I came here to say something similar. As I was building out my hints, I realized the task was forcing me to re-examine the game design with fresh eyes. Did I provide sufficient clues for all goals? What linear paths exist in the game? Are there possible unwinnable states?


ah, thank you, I thought I remembered something along these lines there, but I didn’t think to search polls.


Apart from Zed’s fantasy system, and maybe even it as well, probably every hint system will, at some point, annoy someone, to a degree.

Meself, I can’t stand invisiclues style. But I do mean the style chained to how Infocom dispensed them. Its problem for me is that info is heaped high on fewer points. If what I want is far into the heap, I have to read lugubrious prose (well, lugubrious if you imitate how Infocom delivered invisiclues) about stuff I already know to get to it, and I can’t even be sure it will be there. So in that sense I prefer more numerous clues offered on more points, which points towards Zed’s system.

If you take the invisiclues heap and at least use software to filter to the level the player’s at when they ask for a hint – which numerous games now do, and every Andrew Schultz game – that’s already an enormous improvement.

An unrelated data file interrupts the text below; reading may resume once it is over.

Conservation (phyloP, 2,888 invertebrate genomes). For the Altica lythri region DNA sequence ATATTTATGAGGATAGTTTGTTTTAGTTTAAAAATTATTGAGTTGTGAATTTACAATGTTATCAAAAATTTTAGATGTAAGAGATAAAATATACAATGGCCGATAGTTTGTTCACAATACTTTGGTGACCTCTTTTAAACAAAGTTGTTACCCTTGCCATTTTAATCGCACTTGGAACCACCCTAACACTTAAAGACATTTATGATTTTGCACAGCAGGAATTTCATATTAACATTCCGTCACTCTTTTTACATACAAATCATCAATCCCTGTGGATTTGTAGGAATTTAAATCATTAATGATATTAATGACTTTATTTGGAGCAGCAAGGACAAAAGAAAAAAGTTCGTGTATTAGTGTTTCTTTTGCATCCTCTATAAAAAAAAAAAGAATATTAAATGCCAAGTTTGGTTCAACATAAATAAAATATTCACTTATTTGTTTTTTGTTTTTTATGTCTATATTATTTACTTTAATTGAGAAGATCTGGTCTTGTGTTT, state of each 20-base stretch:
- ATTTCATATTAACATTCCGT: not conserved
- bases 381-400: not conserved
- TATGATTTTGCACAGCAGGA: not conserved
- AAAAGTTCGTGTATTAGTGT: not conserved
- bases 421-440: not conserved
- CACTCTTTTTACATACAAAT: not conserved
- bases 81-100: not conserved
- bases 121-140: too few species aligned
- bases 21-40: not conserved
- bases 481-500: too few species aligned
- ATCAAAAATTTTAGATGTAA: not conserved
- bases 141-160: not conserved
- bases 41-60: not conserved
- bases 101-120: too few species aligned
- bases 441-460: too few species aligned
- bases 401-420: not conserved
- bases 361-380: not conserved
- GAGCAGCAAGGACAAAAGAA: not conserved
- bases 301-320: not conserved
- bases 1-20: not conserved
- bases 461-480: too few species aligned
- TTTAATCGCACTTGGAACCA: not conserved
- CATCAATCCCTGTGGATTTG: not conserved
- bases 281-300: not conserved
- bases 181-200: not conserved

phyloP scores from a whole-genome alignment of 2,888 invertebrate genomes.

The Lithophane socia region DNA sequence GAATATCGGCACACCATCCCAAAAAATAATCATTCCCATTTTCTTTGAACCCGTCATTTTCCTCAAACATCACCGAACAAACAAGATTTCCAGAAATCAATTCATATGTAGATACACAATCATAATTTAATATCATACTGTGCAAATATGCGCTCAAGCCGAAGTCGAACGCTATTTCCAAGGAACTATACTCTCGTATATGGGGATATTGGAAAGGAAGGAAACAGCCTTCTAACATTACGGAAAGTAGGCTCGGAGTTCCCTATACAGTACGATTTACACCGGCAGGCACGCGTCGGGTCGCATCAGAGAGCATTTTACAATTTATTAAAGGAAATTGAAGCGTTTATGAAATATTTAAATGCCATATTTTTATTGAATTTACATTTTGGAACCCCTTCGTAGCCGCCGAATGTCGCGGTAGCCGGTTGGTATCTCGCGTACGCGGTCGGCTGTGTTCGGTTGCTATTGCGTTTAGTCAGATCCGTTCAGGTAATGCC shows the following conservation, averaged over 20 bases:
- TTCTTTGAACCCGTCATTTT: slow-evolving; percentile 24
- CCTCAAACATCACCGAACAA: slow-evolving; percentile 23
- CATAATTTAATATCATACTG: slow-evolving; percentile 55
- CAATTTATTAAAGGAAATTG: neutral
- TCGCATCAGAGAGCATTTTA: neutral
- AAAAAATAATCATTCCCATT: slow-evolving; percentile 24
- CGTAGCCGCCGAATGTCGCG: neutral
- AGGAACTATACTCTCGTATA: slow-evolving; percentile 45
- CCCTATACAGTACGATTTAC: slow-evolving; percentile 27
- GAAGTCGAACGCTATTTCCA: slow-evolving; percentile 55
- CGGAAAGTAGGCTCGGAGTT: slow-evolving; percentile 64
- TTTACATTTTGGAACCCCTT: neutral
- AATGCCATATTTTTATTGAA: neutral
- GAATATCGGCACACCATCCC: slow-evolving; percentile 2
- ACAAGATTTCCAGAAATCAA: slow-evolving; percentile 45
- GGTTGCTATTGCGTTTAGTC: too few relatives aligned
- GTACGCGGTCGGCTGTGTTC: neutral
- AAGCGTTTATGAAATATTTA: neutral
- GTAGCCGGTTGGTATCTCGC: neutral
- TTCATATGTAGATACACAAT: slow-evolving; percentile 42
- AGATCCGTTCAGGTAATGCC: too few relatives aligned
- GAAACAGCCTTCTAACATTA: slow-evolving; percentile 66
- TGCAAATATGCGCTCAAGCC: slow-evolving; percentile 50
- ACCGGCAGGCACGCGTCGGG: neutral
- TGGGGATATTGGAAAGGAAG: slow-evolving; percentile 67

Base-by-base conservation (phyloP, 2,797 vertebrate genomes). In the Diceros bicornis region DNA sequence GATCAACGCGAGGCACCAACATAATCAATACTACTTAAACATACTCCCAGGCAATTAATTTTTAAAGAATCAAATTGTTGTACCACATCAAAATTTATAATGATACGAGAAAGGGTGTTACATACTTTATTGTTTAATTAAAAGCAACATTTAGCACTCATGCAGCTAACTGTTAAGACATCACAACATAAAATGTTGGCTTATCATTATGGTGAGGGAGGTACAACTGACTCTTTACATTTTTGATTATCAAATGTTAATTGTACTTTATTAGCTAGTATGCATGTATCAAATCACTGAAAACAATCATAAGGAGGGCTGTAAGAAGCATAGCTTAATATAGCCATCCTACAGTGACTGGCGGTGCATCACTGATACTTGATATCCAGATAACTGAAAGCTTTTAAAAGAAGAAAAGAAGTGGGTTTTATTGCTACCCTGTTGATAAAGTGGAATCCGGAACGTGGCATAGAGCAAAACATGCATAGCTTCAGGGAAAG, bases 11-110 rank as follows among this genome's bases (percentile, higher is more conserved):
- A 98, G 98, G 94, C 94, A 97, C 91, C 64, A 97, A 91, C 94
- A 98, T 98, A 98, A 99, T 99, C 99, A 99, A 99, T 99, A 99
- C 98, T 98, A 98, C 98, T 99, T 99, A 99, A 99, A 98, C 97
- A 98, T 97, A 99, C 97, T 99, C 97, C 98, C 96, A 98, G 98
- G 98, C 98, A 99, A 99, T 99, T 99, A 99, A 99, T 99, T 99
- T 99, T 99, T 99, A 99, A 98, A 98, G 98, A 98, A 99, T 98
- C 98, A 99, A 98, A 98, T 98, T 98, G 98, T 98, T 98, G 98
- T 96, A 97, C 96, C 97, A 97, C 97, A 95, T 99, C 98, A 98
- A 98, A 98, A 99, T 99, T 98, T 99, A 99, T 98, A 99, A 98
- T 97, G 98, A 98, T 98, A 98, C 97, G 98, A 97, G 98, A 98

On the other hand!.. the old analog formatting of invisiclues is hinting in itself. You can read two questions and realise you’re sort of inbetween them, game wise. Or you can find that you’re far in the game but have missed something that comes much earlier. Of course digital hints can reveal this as well, but it won’t be in a context, it’ll be in a continuum of what to do next. But your game may not suit analog hints or certain kinds of fourth wall breaking.

As a last suggestion which will suit few real life applications – but is super fun if you can avail yourself of it – you can do a hint sheet the Scott Adams way, as I did for Leadlight. Sheet attached.

Leadlight Hints.pdf (24.7 KB)



I like in-world hint systems, say a “seer” located somewhere in the game world whom you have to navigate to to pick up advice, more than a “hint command” which breaks memesis and become too tempting to use.

Jim Aiken’s game “prom dress” had a cell phone that would deliver hints to the player, purportedly from the daughters fortune teller.